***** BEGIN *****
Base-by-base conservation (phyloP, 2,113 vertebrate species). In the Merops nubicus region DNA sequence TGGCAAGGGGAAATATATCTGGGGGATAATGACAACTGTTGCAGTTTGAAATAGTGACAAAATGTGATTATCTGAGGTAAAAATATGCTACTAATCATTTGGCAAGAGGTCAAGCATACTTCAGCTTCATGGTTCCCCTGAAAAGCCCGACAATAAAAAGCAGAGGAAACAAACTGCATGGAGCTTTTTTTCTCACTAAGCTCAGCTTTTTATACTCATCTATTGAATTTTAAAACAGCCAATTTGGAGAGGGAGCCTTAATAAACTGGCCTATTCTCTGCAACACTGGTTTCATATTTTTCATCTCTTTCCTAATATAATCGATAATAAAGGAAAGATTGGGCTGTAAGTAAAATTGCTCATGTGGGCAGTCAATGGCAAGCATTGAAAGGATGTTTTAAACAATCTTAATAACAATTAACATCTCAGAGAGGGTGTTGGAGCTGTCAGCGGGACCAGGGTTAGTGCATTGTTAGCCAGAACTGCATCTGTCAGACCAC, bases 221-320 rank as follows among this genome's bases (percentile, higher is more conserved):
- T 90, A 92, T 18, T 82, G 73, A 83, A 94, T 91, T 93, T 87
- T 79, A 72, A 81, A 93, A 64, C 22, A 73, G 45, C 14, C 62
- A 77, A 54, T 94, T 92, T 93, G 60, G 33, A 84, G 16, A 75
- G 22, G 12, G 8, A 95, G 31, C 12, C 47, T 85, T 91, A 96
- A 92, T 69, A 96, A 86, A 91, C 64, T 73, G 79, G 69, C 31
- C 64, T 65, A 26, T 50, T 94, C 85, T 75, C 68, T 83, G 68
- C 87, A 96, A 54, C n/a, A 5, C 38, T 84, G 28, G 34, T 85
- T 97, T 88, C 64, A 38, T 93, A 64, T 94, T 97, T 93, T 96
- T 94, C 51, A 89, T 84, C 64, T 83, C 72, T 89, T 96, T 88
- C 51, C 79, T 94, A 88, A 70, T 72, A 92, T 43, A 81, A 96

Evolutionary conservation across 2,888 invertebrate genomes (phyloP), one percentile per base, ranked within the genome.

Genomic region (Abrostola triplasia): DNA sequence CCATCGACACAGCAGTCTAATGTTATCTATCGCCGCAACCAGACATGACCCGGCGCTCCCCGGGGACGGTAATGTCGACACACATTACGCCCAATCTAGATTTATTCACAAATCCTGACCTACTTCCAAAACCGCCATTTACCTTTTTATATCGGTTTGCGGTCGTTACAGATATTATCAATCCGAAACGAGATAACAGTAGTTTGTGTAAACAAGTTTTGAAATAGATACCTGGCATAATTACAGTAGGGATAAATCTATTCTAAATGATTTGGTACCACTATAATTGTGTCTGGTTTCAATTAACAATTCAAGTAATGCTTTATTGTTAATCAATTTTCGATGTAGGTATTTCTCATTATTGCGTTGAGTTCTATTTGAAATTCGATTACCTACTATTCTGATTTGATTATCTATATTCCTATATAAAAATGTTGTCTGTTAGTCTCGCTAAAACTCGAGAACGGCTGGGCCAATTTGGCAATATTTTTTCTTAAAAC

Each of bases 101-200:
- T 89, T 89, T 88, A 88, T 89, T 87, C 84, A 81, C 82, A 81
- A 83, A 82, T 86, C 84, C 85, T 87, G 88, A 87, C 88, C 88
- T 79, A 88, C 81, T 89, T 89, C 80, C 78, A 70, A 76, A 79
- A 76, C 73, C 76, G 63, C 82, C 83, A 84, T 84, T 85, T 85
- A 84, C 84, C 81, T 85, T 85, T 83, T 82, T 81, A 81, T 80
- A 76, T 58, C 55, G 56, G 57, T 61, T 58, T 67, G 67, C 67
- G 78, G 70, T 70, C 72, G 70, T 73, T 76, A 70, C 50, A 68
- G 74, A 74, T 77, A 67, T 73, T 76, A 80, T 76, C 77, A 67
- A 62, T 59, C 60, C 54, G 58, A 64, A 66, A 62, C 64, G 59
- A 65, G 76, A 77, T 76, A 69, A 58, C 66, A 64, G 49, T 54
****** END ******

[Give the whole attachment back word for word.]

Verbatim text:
Base-by-base conservation (phyloP, 2,113 vertebrate species). In the Merops nubicus region DNA sequence TGGCAAGGGGAAATATATCTGGGGGATAATGACAACTGTTGCAGTTTGAAATAGTGACAAAATGTGATTATCTGAGGTAAAAATATGCTACTAATCATTTGGCAAGAGGTCAAGCATACTTCAGCTTCATGGTTCCCCTGAAAAGCCCGACAATAAAAAGCAGAGGAAACAAACTGCATGGAGCTTTTTTTCTCACTAAGCTCAGCTTTTTATACTCATCTATTGAATTTTAAAACAGCCAATTTGGAGAGGGAGCCTTAATAAACTGGCCTATTCTCTGCAACACTGGTTTCATATTTTTCATCTCTTTCCTAATATAATCGATAATAAAGGAAAGATTGGGCTGTAAGTAAAATTGCTCATGTGGGCAGTCAATGGCAAGCATTGAAAGGATGTTTTAAACAATCTTAATAACAATTAACATCTCAGAGAGGGTGTTGGAGCTGTCAGCGGGACCAGGGTTAGTGCATTGTTAGCCAGAACTGCATCTGTCAGACCAC, bases 221-320 rank as follows among this genome's bases (percentile, higher is more conserved):
- T 90, A 92, T 18, T 82, G 73, A 83, A 94, T 91, T 93, T 87
- T 79, A 72, A 81, A 93, A 64, C 22, A 73, G 45, C 14, C 62
- A 77, A 54, T 94, T 92, T 93, G 60, G 33, A 84, G 16, A 75
- G 22, G 12, G 8, A 95, G 31, C 12, C 47, T 85, T 91, A 96
- A 92, T 69, A 96, A 86, A 91, C 64, T 73, G 79, G 69, C 31
- C 64, T 65, A 26, T 50, T 94, C 85, T 75, C 68, T 83, G 68
- C 87, A 96, A 54, C n/a, A 5, C 38, T 84, G 28, G 34, T 85
- T 97, T 88, C 64, A 38, T 93, A 64, T 94, T 97, T 93, T 96
- T 94, C 51, A 89, T 84, C 64, T 83, C 72, T 89, T 96, T 88
- C 51, C 79, T 94, A 88, A 70, T 72, A 92, T 43, A 81, A 96

Evolutionary conservation across 2,888 invertebrate genomes (phyloP), one percentile per base, ranked within the genome.

Genomic region (Abrostola triplasia): DNA sequence CCATCGACACAGCAGTCTAATGTTATCTATCGCCGCAACCAGACATGACCCGGCGCTCCCCGGGGACGGTAATGTCGACACACATTACGCCCAATCTAGATTTATTCACAAATCCTGACCTACTTCCAAAACCGCCATTTACCTTTTTATATCGGTTTGCGGTCGTTACAGATATTATCAATCCGAAACGAGATAACAGTAGTTTGTGTAAACAAGTTTTGAAATAGATACCTGGCATAATTACAGTAGGGATAAATCTATTCTAAATGATTTGGTACCACTATAATTGTGTCTGGTTTCAATTAACAATTCAAGTAATGCTTTATTGTTAATCAATTTTCGATGTAGGTATTTCTCATTATTGCGTTGAGTTCTATTTGAAATTCGATTACCTACTATTCTGATTTGATTATCTATATTCCTATATAAAAATGTTGTCTGTTAGTCTCGCTAAAACTCGAGAACGGCTGGGCCAATTTGGCAATATTTTTTCTTAAAAC

Each of bases 101-200:
- T 89, T 89, T 88, A 88, T 89, T 87, C 84, A 81, C 82, A 81
- A 83, A 82, T 86, C 84, C 85, T 87, G 88, A 87, C 88, C 88
- T 79, A 88, C 81, T 89, T 89, C 80, C 78, A 70, A 76, A 79
- A 76, C 73, C 76, G 63, C 82, C 83, A 84, T 84, T 85, T 85
- A 84, C 84, C 81, T 85, T 85, T 83, T 82, T 81, A 81, T 80
- A 76, T 58, C 55, G 56, G 57, T 61, T 58, T 67, G 67, C 67
- G 78, G 70, T 70, C 72, G 70, T 73, T 76, A 70, C 50, A 68
- G 74, A 74, T 77, A 67, T 73, T 76, A 80, T 76, C 77, A 67
- A 62, T 59, C 60, C 54, G 58, A 64, A 66, A 62, C 64, G 59
- A 65, G 76, A 77, T 76, A 69, A 58, C 66, A 64, G 49, T 54